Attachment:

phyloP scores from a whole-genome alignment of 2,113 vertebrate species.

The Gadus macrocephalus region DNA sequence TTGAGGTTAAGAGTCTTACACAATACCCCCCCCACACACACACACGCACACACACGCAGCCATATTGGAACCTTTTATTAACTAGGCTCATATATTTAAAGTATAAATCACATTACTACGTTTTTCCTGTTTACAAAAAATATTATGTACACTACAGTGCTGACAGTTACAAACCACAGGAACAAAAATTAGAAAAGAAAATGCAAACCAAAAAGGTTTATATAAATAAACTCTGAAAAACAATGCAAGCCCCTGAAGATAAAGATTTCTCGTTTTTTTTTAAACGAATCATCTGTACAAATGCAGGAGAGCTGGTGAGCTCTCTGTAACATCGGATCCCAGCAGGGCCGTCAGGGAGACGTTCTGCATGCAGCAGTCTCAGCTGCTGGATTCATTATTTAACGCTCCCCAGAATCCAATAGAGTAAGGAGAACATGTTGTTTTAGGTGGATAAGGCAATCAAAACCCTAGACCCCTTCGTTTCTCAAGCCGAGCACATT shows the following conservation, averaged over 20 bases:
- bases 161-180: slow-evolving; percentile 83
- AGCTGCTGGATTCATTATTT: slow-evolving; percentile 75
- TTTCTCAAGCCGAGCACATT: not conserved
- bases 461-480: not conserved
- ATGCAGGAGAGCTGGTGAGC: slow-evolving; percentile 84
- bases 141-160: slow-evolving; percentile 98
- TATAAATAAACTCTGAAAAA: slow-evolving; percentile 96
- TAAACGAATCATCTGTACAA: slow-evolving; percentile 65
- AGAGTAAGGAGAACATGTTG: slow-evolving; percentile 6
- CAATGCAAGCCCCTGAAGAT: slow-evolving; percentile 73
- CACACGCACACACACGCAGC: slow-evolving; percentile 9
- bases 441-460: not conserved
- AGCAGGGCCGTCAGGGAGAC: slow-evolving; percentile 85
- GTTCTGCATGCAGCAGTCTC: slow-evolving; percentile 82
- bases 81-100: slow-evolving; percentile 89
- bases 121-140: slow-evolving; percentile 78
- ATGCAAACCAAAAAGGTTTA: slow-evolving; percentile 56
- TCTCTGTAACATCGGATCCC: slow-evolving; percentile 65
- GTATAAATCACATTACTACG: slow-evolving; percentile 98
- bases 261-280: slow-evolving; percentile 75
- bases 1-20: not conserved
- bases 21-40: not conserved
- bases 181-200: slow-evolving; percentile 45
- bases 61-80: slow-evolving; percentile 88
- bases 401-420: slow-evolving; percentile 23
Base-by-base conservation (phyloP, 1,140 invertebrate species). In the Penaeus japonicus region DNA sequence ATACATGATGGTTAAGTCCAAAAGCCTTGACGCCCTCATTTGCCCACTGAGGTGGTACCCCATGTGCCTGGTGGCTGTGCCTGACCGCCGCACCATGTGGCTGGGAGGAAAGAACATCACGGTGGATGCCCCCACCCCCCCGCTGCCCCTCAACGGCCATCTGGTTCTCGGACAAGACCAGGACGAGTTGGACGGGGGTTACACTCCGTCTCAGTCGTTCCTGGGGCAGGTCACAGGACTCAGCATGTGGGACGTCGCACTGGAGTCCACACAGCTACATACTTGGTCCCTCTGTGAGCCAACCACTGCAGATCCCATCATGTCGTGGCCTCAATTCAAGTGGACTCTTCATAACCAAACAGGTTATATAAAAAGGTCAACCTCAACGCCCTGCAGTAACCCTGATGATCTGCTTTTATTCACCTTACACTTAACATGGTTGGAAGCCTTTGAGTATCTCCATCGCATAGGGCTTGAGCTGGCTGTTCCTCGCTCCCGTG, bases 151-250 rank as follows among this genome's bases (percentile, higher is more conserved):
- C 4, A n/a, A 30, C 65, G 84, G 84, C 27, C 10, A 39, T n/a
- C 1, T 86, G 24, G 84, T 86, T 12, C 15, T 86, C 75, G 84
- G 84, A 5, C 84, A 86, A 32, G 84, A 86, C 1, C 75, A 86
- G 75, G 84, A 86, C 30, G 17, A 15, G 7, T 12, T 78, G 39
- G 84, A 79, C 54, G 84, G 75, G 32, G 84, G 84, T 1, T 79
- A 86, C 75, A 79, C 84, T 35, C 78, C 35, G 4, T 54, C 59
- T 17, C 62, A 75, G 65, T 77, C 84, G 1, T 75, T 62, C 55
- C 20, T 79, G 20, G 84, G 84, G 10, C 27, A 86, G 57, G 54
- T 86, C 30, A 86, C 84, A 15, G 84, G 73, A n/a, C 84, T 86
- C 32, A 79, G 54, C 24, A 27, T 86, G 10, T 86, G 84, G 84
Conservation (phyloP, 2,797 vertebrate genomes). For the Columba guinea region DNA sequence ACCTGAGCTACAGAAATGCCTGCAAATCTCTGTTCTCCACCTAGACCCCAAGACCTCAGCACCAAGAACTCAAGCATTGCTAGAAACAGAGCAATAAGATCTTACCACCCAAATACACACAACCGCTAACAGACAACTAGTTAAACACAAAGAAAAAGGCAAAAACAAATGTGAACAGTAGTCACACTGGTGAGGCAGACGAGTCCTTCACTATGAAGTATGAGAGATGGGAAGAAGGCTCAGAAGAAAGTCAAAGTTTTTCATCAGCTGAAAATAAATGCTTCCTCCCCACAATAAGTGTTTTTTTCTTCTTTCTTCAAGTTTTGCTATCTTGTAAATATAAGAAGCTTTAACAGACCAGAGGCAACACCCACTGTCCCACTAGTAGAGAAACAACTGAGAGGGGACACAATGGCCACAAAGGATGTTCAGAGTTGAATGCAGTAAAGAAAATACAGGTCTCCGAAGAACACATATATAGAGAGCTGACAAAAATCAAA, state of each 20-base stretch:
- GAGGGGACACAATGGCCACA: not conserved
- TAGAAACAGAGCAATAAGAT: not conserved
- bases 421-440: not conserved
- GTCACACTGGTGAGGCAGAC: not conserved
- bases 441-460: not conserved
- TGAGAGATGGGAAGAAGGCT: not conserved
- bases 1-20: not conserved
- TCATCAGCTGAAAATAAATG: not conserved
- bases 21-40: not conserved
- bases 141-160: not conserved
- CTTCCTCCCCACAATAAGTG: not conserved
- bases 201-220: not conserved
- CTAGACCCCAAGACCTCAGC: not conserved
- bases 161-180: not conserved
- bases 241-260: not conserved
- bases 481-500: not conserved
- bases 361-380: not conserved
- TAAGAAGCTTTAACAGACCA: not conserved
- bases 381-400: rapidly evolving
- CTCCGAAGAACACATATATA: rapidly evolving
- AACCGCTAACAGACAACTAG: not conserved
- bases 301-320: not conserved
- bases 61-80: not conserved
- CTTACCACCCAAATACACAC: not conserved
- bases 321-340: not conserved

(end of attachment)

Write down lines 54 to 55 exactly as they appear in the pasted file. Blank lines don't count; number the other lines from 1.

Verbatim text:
- bases 241-260: not conserved
- bases 481-500: not conserved